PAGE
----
Saturday, March 30, 2013

saturday: hades

I have a Hades heart. It is the blackness of the tomb we laid him in today. His mother and Mary and Martha and Junia and myself and John and Joseph, the councilman from Arimathea who carried his body in the pouring rain, carried it with John. Martha gave us her cloak and we ripped it so we could tie pieces around his feet and hands to catch his blood. This councilman, Joseph, was so kind: we told him he is the first true follower of Our Lord's death. He put up his hands in humility. He said he had done nothing: the money he paid to remove our Lord from the cross was less than the cost of a temple dove. I told him my Lord would like that.

Now it is much later and I have come back into the Kidron, to the place where we made our fire while he was teaching. I have come here on my own, slipping away from the others and even Junia. I find there the few last traces of our group: a sandal, a broken piece of bread, the empty fire. I leave it almost as soon as I arrive and go back into the hill. I want to be in the place where my Lord went night after night. The mountain is empty, the stars are out. I stumble in and out of the graveyard, walking its edge, the stones of our ancestors upright in the moonlight. The rain has washed everything without leaving it clean. The ground is still wet. The wind is gentle, it stirs my garments. It seems to circle me, though its breath is small. There is the quiet wind and the drooping trees and the sad stars.


And there is my Hades heart.

For the cost of a temple dove, they gave him to us. For the cost of a temple dove, we could pull the nails from his feet and his hands. (Joseph put these nails in the fold of his garment to take away with him.) We could lift him and straighten his body and put his arms at his sides. And we could carry him through the rain, our feet caked in mud, wet earth spattering our legs. We could carry him to a place that the councilman had found, a fresh tomb. And there, by the light of torches, and as the moon rose and the men stepped out for sabbath prayers, I could hold him one last time. How warm his body still was! How still were his eyes. The marks of flogging made his mother weep. We all wept. The rain stopped then, and the sun emerged just before setting. By the light of torches and the dying light of sun we pulled the thorns from his head and bathed his wounds, keeping all the pieces of bloodied cloth, keeping all the blood of him together. Soldiers came then and we were made to leave. Even in death he has no peace.

Some time in the hours after we left, the soldiers came and rolled a stone in front of the tomb, in the case that we might steal him. As if we might steal something that belongs to us. I feel finally the anger that he had all last week. I am flooded with it. I am filled with weeping and washing of rain and lamenting and anger. Now I must worry about how we will anoint him. He must be anointed. Huddled here on the mountain, staring into the stars, I try to conceive of a way.

Instead, I myself am anointed by silence. It is the first silence I have known in days, since I hid in Gethsemane with my Lord and the others. I lean against a tree and stare at the moon. It is rounding, moving to be new again. Alone with God, I start to weep again, and weep uncontrollably. I do not cry out, for fear of being heard. I have had so much scolding and derision, chastisement and mocking; there has been so much danger.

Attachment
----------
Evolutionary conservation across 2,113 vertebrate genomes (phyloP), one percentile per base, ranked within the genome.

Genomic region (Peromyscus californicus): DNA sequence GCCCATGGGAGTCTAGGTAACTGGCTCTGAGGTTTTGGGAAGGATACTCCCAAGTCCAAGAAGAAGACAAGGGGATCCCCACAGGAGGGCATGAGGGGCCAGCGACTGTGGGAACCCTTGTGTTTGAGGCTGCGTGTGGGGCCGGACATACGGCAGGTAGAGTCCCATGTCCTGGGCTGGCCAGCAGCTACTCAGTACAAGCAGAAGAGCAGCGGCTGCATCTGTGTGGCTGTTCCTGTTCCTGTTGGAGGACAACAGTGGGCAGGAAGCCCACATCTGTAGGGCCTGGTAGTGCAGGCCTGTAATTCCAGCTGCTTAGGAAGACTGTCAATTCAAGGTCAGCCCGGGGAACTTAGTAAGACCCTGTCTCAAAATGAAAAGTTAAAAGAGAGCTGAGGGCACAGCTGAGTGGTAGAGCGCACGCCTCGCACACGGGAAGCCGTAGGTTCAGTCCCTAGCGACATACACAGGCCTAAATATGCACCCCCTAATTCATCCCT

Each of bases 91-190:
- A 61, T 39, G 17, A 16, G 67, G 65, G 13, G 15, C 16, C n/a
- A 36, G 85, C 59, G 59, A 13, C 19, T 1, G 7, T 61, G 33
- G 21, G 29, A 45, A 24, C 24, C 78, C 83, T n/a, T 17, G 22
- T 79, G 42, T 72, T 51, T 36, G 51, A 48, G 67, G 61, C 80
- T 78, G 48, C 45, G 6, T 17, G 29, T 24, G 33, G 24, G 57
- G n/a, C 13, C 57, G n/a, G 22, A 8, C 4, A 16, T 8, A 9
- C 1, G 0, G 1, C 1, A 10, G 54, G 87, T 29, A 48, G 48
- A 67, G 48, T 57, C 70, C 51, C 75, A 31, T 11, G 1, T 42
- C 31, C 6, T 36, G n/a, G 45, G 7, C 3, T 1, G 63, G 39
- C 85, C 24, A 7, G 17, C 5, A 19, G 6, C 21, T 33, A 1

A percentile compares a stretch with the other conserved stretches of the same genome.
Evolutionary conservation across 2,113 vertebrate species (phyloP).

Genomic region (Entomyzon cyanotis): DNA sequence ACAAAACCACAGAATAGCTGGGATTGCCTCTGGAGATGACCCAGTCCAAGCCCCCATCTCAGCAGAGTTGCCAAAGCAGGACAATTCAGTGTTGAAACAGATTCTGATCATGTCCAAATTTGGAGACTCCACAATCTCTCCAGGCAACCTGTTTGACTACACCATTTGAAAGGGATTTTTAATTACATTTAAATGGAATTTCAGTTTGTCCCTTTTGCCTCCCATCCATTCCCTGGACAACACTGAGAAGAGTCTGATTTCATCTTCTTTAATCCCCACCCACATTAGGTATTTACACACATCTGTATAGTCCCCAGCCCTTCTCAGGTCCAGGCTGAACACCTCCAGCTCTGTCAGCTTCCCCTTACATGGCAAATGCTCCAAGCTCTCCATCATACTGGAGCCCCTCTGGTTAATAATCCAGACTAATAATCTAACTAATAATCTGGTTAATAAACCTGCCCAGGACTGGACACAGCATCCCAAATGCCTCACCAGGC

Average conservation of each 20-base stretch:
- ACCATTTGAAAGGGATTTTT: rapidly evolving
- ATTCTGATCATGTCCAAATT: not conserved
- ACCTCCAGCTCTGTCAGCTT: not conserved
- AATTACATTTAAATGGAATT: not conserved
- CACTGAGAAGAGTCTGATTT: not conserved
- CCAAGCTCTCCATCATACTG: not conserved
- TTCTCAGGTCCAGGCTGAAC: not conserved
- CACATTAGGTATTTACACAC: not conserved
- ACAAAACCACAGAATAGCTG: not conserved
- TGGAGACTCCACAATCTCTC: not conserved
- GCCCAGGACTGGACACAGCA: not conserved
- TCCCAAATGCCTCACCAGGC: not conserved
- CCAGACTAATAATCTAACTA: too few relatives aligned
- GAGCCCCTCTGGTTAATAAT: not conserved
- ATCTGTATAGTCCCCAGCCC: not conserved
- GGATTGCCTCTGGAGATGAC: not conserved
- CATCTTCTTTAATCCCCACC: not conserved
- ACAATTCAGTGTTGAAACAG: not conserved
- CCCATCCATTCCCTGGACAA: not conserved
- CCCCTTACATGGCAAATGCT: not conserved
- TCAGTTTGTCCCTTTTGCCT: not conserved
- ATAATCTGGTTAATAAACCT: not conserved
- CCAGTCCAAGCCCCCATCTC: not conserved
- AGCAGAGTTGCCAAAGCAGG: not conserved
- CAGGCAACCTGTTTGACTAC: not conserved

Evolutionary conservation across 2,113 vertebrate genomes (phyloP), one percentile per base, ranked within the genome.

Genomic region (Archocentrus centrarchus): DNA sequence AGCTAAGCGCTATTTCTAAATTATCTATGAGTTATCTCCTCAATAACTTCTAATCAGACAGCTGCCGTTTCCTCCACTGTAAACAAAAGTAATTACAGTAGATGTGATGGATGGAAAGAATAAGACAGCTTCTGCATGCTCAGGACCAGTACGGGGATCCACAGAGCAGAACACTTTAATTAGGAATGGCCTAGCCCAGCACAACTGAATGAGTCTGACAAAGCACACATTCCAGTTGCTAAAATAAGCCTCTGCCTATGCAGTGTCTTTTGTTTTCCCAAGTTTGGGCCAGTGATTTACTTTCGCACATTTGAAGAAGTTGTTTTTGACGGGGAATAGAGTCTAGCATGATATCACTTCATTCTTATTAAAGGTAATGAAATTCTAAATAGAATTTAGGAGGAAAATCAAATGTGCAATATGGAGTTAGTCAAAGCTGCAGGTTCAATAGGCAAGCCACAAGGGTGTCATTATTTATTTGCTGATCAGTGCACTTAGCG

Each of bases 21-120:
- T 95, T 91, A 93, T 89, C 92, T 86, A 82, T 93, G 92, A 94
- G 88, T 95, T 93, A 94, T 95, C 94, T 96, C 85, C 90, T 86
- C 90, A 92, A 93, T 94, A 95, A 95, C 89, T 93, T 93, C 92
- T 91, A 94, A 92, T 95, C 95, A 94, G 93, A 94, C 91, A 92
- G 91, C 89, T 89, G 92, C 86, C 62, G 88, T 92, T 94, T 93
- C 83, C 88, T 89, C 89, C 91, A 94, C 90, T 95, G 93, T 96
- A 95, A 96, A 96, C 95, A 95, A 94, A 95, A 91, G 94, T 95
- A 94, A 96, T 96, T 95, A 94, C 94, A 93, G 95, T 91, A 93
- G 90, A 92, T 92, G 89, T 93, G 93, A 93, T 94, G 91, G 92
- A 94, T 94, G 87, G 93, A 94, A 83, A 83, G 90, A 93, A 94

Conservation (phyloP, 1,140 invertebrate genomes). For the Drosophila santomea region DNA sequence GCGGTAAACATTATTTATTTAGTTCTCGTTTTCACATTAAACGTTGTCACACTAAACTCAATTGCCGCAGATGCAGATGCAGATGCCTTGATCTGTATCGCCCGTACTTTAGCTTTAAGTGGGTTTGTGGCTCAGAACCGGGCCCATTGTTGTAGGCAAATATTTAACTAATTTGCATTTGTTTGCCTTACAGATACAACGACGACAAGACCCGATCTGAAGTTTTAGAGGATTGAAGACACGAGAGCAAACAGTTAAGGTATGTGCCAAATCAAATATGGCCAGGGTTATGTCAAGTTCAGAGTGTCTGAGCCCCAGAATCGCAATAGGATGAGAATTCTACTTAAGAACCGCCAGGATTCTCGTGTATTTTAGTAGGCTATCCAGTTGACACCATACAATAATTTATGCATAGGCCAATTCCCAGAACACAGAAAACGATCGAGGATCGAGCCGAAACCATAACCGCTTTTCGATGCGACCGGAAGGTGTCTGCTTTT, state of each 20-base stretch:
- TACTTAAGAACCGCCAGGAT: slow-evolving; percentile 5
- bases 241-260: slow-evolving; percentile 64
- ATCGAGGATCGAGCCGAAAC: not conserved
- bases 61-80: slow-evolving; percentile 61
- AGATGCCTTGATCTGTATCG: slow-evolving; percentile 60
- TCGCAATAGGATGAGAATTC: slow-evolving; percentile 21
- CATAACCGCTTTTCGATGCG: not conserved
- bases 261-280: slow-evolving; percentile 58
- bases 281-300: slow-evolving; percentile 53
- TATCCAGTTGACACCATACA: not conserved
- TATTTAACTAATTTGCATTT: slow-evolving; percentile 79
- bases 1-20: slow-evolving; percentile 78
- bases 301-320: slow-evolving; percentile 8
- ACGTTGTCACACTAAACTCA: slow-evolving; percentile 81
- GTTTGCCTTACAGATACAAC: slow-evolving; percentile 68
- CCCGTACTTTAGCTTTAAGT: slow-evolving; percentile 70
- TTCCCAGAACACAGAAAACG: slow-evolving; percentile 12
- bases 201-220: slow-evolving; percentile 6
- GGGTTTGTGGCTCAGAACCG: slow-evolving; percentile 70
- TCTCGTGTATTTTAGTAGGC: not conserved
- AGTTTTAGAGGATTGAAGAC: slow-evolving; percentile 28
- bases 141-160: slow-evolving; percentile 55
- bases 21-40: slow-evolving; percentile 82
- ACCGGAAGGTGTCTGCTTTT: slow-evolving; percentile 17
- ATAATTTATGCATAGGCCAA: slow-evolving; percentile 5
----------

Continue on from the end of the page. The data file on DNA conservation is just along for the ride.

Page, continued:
Now that he is gone, I am nothing. I talk to him, ask him to give me a sign. Something to show me how to go on, how to be the person I was when he was here. I am nothing now, I tell him. I am just a woman to my women. I have his teachings in my heart and no one to teach. The twelve have deserted me, and each other. Only John is here; only John has come back. He disliked me when you were here, I tell my Lord. How will we ever find a way of teaching, now that you are gone? My mind turns to Judas and I beg my Lord to intervene with the Lord our God, the Lord of our ancestors for mercy on him. He has not been seen since yesterday. Since the day they did this terrible thing.

I pray and chatter quietly and weep like this for hours. Then I am quiet, just as my Lord was that night in the garden: so anguished, then suddenly quiet. A slow peace starts within me. I feel him suddenly, feel him so near, so present that I look around for him as if I might actually see him. I call out to him. But there is nothing. It is the same presence, as it was whenever we were with the others and he could read my mind, find my thoughts, from the midst of a crowd. I wait, hoping for words or a sign, but there is none.

Still, a peace has girded me. I feel stronger now.

The wind has increased and lifts me, draws me to my feet. It stirs the grass around me in small, eddying circles. I begin to walk away, back toward the house of my friends. Soon I will be in their embrace and we will talk of nothing else for the rest of the night and we will weep and lament and call to God with psalms. But right now as I walk, there is only this wind that is always near me. And there are these stones and epitaphs of the graveyard, the faces of our forefathers buried in the mount, lifting their stone-white voices to heaven.

2 comments:

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Sherry Coman said...

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